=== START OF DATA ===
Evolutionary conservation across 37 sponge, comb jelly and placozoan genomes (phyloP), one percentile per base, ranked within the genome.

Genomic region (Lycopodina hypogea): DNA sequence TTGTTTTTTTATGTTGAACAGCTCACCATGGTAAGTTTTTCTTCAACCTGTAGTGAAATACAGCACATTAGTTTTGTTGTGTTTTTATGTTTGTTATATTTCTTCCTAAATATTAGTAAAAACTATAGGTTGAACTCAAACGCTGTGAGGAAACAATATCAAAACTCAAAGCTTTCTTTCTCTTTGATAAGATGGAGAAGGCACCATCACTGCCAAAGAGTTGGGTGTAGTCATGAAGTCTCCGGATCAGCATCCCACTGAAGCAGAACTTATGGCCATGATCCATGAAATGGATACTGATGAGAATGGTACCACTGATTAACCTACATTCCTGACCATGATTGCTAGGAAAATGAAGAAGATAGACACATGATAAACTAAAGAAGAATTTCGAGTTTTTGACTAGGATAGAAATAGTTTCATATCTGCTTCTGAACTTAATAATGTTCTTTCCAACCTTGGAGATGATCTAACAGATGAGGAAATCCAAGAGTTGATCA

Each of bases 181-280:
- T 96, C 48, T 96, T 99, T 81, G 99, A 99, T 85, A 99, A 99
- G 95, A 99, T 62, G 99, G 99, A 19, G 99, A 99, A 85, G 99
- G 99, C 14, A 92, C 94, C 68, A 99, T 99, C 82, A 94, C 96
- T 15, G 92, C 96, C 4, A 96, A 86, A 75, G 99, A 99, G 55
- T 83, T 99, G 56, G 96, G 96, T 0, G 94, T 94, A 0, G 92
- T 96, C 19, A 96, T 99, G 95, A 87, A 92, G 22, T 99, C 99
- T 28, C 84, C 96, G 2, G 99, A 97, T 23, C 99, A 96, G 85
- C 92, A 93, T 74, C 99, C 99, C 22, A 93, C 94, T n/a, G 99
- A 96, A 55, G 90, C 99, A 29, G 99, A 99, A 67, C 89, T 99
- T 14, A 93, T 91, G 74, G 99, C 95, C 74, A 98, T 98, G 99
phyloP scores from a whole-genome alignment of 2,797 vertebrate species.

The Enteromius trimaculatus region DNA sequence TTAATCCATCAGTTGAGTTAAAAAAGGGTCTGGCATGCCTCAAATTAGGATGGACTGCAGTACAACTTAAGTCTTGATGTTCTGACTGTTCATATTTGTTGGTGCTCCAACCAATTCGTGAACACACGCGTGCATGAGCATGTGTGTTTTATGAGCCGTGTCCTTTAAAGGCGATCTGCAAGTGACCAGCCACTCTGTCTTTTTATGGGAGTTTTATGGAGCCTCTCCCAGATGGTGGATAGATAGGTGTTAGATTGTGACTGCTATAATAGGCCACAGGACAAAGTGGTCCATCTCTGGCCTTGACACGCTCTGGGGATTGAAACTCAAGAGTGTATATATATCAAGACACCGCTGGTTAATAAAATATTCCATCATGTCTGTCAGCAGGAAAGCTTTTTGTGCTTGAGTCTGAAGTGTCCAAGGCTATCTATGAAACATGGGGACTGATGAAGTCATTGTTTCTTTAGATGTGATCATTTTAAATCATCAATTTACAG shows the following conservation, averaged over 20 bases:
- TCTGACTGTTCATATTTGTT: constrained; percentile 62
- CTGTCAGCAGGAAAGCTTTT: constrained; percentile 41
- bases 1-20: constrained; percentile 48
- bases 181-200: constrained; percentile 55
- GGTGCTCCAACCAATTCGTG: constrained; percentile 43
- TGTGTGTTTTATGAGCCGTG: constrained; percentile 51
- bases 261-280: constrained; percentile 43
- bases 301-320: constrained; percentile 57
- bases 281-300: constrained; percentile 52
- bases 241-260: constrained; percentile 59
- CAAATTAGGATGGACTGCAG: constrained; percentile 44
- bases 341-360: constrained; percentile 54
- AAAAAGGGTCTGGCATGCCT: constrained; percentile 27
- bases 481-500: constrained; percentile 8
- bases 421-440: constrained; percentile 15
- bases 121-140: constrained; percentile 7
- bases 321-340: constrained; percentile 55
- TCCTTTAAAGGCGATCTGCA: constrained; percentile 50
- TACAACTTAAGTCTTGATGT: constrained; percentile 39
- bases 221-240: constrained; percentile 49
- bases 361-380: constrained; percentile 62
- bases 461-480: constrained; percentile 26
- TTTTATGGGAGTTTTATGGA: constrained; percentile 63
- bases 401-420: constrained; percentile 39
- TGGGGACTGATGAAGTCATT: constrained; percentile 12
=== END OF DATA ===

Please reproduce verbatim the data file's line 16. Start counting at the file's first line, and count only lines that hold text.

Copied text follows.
- TCTGACTGTTCATATTTGTT: constrained; percentile 62